I just read a popular book on chemical elements, The Disappearing Spoon by Sam Kean. It was very entertaining, and seemed quite credible and clear, even if slightly fuzzy on the quantum mechanics. There was one claim that I took exception to, though:
The length of a day is slowly increasing because of the sloshing of ocean tides, which drag and slow earth’s rotation. To correct for this, metrologists slip in a “leap second” about every third year, usually when no one’s paying attention, at midnight on December 31.
Is there any time in the year when people are paying more attention to the time exact to a second than precisely at midnight on December 31? Does he think people would notice an extra second if it were interpolated at noon on July 7? I always assumed they did it at the one time of year when people would notice an extra second precisely because they want to be noticed. “Never fear, humble citizens. While you sleep, we are looking after your time.”
I was struck by a comment in Kalefa Sanneh’s fascinating review of several new books on the economics of the entertainment industry. Discussing Anita Elberse’s book Blockbusters: Hit-making, Risk-taking, and the Big Business of Entertainment, and the argument that the obsession with finding isolated major hits rather than the profits to be made in the “Long Tail”, Sanneh writes
In the seventies and eighties the hit men worried mainly about each other, but the rise of digital delivery means that their modern-day successors must also contend with a more existential threat… Betting on blockbusters might be a defensive strategy: a way for established entertainment companies to stall the larger forces eroding their “channel power”, at least for a while. Unlike the old hit men, Elberse’s executives can’t assume that their industries will be around forever.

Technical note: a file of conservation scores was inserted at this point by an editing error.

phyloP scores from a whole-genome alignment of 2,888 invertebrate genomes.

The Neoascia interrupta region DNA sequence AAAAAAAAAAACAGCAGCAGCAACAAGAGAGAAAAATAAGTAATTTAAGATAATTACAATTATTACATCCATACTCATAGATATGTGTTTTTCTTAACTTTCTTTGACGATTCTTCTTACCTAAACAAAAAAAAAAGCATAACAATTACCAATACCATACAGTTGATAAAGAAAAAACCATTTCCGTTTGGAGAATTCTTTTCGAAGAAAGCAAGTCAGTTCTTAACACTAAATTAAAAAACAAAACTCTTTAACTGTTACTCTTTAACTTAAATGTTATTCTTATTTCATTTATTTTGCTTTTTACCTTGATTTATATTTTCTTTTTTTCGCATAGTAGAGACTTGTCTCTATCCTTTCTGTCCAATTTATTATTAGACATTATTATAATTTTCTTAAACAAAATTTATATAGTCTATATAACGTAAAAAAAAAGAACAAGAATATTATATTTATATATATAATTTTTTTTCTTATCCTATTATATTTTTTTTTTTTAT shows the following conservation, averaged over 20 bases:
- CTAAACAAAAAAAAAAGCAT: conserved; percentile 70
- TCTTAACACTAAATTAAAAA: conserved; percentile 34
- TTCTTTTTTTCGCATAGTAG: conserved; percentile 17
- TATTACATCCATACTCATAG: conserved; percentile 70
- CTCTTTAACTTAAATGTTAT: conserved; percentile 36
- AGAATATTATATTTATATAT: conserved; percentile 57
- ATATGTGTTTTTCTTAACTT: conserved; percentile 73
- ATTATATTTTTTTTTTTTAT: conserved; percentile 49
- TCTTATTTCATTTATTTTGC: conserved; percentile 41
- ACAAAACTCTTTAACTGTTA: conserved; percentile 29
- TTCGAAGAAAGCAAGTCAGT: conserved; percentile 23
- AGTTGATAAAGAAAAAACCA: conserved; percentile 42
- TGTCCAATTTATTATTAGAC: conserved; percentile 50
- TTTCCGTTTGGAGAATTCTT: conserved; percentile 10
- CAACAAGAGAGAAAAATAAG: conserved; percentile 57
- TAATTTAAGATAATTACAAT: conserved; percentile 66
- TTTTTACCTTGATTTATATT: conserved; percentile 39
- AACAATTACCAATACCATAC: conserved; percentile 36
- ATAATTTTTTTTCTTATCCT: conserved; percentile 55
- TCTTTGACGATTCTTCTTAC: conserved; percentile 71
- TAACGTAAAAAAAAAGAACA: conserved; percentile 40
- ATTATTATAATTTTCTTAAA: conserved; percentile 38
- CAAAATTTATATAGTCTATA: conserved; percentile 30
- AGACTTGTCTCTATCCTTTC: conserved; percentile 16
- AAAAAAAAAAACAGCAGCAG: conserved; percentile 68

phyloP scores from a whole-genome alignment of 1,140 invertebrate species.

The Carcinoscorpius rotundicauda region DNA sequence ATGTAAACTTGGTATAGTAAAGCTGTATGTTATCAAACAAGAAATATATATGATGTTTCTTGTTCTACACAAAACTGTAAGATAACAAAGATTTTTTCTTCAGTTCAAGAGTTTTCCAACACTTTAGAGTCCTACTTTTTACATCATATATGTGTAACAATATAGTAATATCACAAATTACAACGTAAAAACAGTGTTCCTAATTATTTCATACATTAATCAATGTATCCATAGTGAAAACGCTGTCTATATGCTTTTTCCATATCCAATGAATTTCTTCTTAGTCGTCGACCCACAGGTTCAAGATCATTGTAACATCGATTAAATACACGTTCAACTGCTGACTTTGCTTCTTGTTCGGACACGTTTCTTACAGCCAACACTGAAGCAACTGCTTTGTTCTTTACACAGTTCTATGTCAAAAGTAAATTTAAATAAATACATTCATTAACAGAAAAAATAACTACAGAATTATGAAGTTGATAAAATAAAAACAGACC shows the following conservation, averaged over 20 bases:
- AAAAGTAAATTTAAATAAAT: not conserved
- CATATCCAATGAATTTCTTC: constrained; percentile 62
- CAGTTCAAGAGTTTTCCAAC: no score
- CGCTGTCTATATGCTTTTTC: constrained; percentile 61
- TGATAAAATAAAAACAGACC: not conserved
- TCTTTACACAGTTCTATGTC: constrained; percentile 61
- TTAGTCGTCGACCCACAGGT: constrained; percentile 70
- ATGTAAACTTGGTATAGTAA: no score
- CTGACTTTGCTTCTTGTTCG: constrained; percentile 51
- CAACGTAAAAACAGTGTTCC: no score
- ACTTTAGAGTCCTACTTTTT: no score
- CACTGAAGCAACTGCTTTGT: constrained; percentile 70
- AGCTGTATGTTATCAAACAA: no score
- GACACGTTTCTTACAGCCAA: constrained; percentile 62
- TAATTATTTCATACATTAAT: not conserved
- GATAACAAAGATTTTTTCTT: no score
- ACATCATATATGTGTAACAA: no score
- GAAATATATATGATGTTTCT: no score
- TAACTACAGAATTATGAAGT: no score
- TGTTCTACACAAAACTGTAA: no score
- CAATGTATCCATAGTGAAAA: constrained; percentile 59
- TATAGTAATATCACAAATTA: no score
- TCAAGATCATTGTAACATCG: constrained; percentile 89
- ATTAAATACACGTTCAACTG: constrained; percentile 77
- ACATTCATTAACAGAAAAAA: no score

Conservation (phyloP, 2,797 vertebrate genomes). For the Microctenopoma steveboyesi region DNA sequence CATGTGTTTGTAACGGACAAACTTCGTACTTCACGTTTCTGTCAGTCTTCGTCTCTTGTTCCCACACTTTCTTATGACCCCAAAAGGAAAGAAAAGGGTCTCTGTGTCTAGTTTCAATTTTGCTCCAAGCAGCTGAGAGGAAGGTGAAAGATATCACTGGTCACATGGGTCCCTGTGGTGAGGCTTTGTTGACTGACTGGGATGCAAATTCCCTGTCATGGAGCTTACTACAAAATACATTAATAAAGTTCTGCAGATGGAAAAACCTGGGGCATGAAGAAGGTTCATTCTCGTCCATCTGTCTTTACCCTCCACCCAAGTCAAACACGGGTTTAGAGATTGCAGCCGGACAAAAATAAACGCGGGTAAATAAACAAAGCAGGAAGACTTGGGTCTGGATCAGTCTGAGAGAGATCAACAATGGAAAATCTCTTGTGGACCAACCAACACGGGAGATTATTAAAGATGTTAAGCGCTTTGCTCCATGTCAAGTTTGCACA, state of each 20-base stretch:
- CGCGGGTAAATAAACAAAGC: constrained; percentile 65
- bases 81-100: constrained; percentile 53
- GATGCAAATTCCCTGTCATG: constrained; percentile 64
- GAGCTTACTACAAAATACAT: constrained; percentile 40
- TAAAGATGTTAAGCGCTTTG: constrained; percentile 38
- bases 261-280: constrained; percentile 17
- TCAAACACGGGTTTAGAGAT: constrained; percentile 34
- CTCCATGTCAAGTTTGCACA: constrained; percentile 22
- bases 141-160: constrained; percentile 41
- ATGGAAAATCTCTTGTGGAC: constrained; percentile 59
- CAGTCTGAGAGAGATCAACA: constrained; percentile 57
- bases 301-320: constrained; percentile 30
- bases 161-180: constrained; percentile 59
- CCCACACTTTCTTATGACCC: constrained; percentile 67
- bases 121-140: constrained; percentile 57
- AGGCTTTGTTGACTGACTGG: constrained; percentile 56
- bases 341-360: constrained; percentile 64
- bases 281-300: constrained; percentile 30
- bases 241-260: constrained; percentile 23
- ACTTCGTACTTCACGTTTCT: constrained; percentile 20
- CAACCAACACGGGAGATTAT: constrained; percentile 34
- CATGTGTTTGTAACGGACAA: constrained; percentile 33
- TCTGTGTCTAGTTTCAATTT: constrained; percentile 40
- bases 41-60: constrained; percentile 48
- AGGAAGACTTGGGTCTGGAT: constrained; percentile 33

This got me to marvelling, once again, at how short a time forever is, in human experience. (This was a major theme of one of my small excursuses into academic literary criticism, the essay Kafka’s Geometry.) The “old hit men” are only 30 years or so in the past. I suppose “around forever” could mean here “around until the end of their careers”, and this would just about be right. But it seems logically inevitable that if workers toiling in the modern entertainment industry have reason to doubt that it will be around forever, then those of 30 years ago were simply deluded to think that their industry’s future was assured. It’s the same future. It makes as much sense as it would to explain ones teenage behaviour by saying, “Back then I was going to live forever.” You might say this, but only as a joke, or as an expression of amazement at your earlier delusion. (Speaking for myself, I was never immortal, and I doubt that anyone was. It looks to me as though teenagers may not care about the consequences of their actions, for reasons good and bad, and they may have difficulty inhibiting their impulses if they do care, but the research I am aware of does not suggest that they actually feel invulnerable.) (more…)